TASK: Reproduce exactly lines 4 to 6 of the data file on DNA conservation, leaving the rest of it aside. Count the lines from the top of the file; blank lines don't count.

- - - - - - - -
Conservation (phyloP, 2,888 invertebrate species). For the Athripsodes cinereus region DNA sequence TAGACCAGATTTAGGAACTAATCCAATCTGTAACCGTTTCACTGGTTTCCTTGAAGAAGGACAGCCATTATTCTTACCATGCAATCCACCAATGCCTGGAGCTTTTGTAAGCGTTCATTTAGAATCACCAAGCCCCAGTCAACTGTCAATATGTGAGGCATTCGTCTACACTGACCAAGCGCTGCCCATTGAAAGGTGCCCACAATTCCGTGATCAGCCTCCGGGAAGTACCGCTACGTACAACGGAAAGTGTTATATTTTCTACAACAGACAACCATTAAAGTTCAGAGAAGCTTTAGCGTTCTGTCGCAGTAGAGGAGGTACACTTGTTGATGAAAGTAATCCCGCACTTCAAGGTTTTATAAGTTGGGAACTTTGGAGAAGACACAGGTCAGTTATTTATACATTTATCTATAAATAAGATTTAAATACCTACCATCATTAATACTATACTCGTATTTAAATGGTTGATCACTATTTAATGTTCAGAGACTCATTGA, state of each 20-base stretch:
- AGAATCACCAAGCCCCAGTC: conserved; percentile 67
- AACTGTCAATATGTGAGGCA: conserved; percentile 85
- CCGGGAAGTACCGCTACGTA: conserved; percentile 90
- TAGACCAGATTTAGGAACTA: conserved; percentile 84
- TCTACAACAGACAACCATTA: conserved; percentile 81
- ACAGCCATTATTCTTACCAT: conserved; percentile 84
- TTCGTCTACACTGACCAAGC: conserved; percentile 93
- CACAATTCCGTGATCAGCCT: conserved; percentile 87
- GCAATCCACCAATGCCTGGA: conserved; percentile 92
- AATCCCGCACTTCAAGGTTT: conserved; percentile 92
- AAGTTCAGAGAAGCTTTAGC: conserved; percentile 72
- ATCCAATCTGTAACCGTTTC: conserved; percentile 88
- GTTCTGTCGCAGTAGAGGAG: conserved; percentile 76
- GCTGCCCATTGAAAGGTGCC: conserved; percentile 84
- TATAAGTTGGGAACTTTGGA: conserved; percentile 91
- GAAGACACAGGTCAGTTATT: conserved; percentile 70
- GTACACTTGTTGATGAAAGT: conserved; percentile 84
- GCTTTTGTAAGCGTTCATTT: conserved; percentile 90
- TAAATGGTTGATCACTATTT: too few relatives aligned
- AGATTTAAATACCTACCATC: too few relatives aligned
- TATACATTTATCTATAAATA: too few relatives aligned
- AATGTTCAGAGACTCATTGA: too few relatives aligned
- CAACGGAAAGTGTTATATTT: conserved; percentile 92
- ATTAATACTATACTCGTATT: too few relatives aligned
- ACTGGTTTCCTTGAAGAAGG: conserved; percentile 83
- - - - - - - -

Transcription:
- CCGGGAAGTACCGCTACGTA: conserved; percentile 90
- TAGACCAGATTTAGGAACTA: conserved; percentile 84
- TCTACAACAGACAACCATTA: conserved; percentile 81